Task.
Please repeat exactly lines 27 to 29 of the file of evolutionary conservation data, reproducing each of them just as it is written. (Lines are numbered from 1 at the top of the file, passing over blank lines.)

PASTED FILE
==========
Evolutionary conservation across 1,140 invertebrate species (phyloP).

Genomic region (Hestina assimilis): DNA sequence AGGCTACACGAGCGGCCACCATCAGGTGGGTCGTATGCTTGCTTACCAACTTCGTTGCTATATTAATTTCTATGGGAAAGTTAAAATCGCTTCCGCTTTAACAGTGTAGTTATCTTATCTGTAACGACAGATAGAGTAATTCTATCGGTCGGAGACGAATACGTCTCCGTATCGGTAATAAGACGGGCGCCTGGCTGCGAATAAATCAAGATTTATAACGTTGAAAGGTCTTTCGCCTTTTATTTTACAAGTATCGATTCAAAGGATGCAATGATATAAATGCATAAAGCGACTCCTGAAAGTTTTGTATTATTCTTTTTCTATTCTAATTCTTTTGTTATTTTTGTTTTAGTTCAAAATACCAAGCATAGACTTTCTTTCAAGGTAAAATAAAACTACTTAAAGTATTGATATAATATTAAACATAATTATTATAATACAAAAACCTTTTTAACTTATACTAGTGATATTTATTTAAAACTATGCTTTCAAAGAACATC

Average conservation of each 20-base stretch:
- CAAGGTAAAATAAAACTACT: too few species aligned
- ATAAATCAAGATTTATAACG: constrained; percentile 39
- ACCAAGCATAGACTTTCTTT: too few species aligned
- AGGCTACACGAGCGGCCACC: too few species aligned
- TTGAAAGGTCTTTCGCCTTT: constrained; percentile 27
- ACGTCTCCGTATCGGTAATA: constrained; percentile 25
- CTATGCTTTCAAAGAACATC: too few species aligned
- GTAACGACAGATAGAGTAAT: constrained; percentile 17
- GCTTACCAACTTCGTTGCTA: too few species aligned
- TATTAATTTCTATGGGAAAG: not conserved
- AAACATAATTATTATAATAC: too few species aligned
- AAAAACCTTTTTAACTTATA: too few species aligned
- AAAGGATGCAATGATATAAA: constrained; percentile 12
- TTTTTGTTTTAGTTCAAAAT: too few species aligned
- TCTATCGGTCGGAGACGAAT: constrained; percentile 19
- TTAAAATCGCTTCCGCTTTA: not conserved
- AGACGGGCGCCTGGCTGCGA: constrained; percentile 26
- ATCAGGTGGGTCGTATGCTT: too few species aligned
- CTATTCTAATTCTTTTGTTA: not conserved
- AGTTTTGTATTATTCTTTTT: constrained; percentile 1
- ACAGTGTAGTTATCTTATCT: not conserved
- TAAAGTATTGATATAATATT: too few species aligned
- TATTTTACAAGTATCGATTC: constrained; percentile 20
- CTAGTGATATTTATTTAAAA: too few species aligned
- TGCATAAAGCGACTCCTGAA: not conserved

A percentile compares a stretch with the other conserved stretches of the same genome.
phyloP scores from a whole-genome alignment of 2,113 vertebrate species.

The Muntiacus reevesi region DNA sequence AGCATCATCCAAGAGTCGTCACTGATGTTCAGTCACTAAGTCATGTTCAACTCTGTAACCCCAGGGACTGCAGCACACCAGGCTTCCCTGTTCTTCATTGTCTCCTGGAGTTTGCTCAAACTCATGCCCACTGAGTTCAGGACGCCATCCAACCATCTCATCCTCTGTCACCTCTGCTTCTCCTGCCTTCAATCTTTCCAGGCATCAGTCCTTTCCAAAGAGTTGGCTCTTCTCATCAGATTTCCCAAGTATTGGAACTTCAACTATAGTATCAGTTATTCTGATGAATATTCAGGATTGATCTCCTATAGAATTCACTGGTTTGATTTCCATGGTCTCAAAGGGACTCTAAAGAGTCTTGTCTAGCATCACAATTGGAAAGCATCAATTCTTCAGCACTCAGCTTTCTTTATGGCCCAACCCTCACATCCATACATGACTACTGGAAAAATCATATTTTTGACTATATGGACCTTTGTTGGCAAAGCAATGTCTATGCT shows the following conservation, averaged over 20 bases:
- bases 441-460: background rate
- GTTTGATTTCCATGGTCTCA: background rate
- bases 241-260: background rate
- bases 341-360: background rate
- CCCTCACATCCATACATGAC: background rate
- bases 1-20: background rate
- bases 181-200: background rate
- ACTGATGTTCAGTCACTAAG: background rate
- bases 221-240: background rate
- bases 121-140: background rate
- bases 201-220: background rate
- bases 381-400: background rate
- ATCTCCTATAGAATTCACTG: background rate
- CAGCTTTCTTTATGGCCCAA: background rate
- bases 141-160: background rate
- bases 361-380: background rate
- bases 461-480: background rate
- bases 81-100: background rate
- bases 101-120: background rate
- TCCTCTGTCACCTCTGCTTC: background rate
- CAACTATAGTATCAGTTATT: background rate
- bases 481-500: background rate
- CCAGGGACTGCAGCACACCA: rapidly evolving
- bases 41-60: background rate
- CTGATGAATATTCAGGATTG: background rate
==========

- CTAGTGATATTTATTTAAAA: too few species aligned
- TGCATAAAGCGACTCCTGAA: not conserved

A percentile compares a stretch with the other conserved stretches of the same genome.